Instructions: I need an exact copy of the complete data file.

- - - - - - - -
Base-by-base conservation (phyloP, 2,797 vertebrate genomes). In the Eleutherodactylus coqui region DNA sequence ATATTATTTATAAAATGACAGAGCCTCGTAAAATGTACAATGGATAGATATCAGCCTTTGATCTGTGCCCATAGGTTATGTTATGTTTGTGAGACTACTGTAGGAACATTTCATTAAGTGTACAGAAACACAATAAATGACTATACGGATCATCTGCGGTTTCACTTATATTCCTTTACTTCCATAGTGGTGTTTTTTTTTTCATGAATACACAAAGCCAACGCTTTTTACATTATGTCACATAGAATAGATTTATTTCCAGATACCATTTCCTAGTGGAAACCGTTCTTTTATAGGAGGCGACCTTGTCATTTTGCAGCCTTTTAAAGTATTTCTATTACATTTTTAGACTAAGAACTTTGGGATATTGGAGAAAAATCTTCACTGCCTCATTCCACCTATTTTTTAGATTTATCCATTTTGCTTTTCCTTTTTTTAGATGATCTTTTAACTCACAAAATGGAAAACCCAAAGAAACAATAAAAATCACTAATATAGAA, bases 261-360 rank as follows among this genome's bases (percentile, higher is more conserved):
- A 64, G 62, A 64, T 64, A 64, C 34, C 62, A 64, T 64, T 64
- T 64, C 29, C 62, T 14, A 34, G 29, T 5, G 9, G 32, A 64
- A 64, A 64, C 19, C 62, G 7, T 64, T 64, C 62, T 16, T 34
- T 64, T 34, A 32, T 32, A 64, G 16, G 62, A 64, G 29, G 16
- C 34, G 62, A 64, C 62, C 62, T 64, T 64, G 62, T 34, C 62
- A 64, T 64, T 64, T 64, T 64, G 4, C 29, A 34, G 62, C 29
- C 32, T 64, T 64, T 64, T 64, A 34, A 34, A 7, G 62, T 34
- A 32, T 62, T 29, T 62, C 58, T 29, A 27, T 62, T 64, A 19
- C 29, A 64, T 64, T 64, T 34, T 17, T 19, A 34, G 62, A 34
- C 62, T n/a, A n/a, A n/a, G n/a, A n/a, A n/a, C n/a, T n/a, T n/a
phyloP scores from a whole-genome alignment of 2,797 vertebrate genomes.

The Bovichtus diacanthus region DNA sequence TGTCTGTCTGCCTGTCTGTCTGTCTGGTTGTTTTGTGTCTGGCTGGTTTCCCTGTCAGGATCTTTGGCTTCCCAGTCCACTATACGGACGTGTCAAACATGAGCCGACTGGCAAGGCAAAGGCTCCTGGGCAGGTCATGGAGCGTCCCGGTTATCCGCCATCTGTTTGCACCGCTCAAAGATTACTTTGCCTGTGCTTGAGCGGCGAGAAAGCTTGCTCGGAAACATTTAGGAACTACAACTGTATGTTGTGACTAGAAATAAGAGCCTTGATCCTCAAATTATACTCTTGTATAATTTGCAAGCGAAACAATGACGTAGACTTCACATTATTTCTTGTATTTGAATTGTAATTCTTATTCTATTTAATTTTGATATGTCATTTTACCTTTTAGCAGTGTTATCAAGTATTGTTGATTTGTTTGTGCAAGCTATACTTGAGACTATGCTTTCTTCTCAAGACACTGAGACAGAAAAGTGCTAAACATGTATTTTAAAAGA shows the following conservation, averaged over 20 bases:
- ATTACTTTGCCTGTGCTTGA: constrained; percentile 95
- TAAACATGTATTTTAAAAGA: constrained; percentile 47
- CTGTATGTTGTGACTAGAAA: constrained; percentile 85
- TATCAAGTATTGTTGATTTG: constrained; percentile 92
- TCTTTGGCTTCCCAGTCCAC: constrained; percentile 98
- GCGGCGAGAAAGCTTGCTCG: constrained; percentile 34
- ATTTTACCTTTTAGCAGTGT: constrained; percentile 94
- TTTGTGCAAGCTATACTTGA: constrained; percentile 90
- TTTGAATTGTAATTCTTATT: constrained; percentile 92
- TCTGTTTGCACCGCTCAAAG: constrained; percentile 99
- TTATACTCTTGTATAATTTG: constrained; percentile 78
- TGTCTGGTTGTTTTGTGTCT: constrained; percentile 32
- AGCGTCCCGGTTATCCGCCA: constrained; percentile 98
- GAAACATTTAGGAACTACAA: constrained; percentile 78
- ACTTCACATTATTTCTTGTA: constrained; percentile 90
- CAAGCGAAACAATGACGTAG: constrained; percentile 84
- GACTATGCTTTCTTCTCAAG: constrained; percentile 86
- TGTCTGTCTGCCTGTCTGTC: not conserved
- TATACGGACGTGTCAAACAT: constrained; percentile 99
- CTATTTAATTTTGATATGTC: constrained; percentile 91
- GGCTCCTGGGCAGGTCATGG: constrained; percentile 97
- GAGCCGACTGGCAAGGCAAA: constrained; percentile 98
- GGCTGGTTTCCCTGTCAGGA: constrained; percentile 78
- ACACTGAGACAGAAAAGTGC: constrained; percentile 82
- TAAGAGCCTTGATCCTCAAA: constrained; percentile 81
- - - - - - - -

Base-by-base conservation (phyloP, 2,797 vertebrate genomes). In the Eleutherodactylus coqui region DNA sequence ATATTATTTATAAAATGACAGAGCCTCGTAAAATGTACAATGGATAGATATCAGCCTTTGATCTGTGCCCATAGGTTATGTTATGTTTGTGAGACTACTGTAGGAACATTTCATTAAGTGTACAGAAACACAATAAATGACTATACGGATCATCTGCGGTTTCACTTATATTCCTTTACTTCCATAGTGGTGTTTTTTTTTTCATGAATACACAAAGCCAACGCTTTTTACATTATGTCACATAGAATAGATTTATTTCCAGATACCATTTCCTAGTGGAAACCGTTCTTTTATAGGAGGCGACCTTGTCATTTTGCAGCCTTTTAAAGTATTTCTATTACATTTTTAGACTAAGAACTTTGGGATATTGGAGAAAAATCTTCACTGCCTCATTCCACCTATTTTTTAGATTTATCCATTTTGCTTTTCCTTTTTTTAGATGATCTTTTAACTCACAAAATGGAAAACCCAAAGAAACAATAAAAATCACTAATATAGAA, bases 261-360 rank as follows among this genome's bases (percentile, higher is more conserved):
- A 64, G 62, A 64, T 64, A 64, C 34, C 62, A 64, T 64, T 64
- T 64, C 29, C 62, T 14, A 34, G 29, T 5, G 9, G 32, A 64
- A 64, A 64, C 19, C 62, G 7, T 64, T 64, C 62, T 16, T 34
- T 64, T 34, A 32, T 32, A 64, G 16, G 62, A 64, G 29, G 16
- C 34, G 62, A 64, C 62, C 62, T 64, T 64, G 62, T 34, C 62
- A 64, T 64, T 64, T 64, T 64, G 4, C 29, A 34, G 62, C 29
- C 32, T 64, T 64, T 64, T 64, A 34, A 34, A 7, G 62, T 34
- A 32, T 62, T 29, T 62, C 58, T 29, A 27, T 62, T 64, A 19
- C 29, A 64, T 64, T 64, T 34, T 17, T 19, A 34, G 62, A 34
- C 62, T n/a, A n/a, A n/a, G n/a, A n/a, A n/a, C n/a, T n/a, T n/a
phyloP scores from a whole-genome alignment of 2,797 vertebrate genomes.

The Bovichtus diacanthus region DNA sequence TGTCTGTCTGCCTGTCTGTCTGTCTGGTTGTTTTGTGTCTGGCTGGTTTCCCTGTCAGGATCTTTGGCTTCCCAGTCCACTATACGGACGTGTCAAACATGAGCCGACTGGCAAGGCAAAGGCTCCTGGGCAGGTCATGGAGCGTCCCGGTTATCCGCCATCTGTTTGCACCGCTCAAAGATTACTTTGCCTGTGCTTGAGCGGCGAGAAAGCTTGCTCGGAAACATTTAGGAACTACAACTGTATGTTGTGACTAGAAATAAGAGCCTTGATCCTCAAATTATACTCTTGTATAATTTGCAAGCGAAACAATGACGTAGACTTCACATTATTTCTTGTATTTGAATTGTAATTCTTATTCTATTTAATTTTGATATGTCATTTTACCTTTTAGCAGTGTTATCAAGTATTGTTGATTTGTTTGTGCAAGCTATACTTGAGACTATGCTTTCTTCTCAAGACACTGAGACAGAAAAGTGCTAAACATGTATTTTAAAAGA shows the following conservation, averaged over 20 bases:
- ATTACTTTGCCTGTGCTTGA: constrained; percentile 95
- TAAACATGTATTTTAAAAGA: constrained; percentile 47
- CTGTATGTTGTGACTAGAAA: constrained; percentile 85
- TATCAAGTATTGTTGATTTG: constrained; percentile 92
- TCTTTGGCTTCCCAGTCCAC: constrained; percentile 98
- GCGGCGAGAAAGCTTGCTCG: constrained; percentile 34
- ATTTTACCTTTTAGCAGTGT: constrained; percentile 94
- TTTGTGCAAGCTATACTTGA: constrained; percentile 90
- TTTGAATTGTAATTCTTATT: constrained; percentile 92
- TCTGTTTGCACCGCTCAAAG: constrained; percentile 99
- TTATACTCTTGTATAATTTG: constrained; percentile 78
- TGTCTGGTTGTTTTGTGTCT: constrained; percentile 32
- AGCGTCCCGGTTATCCGCCA: constrained; percentile 98
- GAAACATTTAGGAACTACAA: constrained; percentile 78
- ACTTCACATTATTTCTTGTA: constrained; percentile 90
- CAAGCGAAACAATGACGTAG: constrained; percentile 84
- GACTATGCTTTCTTCTCAAG: constrained; percentile 86
- TGTCTGTCTGCCTGTCTGTC: not conserved
- TATACGGACGTGTCAAACAT: constrained; percentile 99
- CTATTTAATTTTGATATGTC: constrained; percentile 91
- GGCTCCTGGGCAGGTCATGG: constrained; percentile 97
- GAGCCGACTGGCAAGGCAAA: constrained; percentile 98
- GGCTGGTTTCCCTGTCAGGA: constrained; percentile 78
- ACACTGAGACAGAAAAGTGC: constrained; percentile 82
- TAAGAGCCTTGATCCTCAAA: constrained; percentile 81